Aston University has taken the wraps off its little-known link to the 1948 Olympic torch – more than 60 years after the first historic Greece to London relay.
The Birmingham university has dusted down for display a series of artworks by Ralph Lavers, designer of the original 1948 Olympic Flame, which made its way from Olympia in Greece to London via Italy, Switzerland and France.
The artworks were presented to the Aston campus in 1966 by the British Aluminium Federation – and lay in a storeroom for years before being restored for viewing.
A series of nine panels, all made from aluminium and designed using techniques later perfected by Ralph Lavers for his Olympic Torch, tell the story of the processes of the manufacture of the ore and its use in transport, engineering and science.
Originally commissioned for a 1948 exhibition held in parallel with the Olympics of that year, Lavers’ panels aimed to reflect the growing optimism of the nation following the rigours of the Second World War.
David Farrow, director of marketing and communications at Aston University, said: “The panels show the process of extracting ore from the ground, through to it being smelted and rolled and then turned into artefacts.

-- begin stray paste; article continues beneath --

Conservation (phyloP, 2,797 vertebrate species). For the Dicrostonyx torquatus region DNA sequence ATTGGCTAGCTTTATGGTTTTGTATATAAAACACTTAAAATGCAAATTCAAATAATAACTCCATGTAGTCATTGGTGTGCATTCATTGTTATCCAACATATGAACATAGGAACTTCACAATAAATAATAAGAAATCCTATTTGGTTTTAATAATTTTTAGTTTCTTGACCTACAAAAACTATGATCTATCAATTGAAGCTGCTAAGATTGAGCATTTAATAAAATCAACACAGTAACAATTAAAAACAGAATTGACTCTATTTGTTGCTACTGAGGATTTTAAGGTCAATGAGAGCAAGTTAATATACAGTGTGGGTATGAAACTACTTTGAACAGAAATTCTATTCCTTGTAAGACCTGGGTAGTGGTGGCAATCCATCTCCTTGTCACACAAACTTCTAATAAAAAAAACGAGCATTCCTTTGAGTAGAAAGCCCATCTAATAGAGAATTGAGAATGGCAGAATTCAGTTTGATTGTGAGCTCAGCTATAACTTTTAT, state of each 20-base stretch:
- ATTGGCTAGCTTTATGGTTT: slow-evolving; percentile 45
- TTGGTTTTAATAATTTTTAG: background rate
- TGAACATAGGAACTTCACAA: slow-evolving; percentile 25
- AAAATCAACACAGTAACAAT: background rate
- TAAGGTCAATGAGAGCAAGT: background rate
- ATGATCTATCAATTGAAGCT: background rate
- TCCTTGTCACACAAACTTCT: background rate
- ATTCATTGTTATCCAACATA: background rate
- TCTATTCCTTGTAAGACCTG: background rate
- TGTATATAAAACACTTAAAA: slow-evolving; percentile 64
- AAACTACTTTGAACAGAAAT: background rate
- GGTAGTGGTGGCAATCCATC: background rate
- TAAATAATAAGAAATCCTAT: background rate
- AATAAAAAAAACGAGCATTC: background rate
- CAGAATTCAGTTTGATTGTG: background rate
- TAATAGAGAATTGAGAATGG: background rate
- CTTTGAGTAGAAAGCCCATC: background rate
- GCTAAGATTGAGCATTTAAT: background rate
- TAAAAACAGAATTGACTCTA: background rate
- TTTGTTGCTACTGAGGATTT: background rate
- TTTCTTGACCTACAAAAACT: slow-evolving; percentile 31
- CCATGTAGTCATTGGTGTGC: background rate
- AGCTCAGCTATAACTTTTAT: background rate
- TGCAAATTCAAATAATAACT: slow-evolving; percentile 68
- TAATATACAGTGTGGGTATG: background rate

“Ralph Lavers was the original torch designer and these panels are from an exhibition which was designed to represent Britain’s recovery from the Second World War.”
Aston University vice-chancellor Professor Julia King said: “We are very proud of our heritage which links back to the Birmingham Municipal Technical College, and in particular our long-standing partnerships with industry and commerce.
“Aston University is the perfect home for the Ralph Lavers series as we share his optimism about the future, driven by his business renaissance.
"At Aston we are working hard to deliver that vision, with world-leading research in low carbon road transport, bio-energy and laser photonic communications systems.”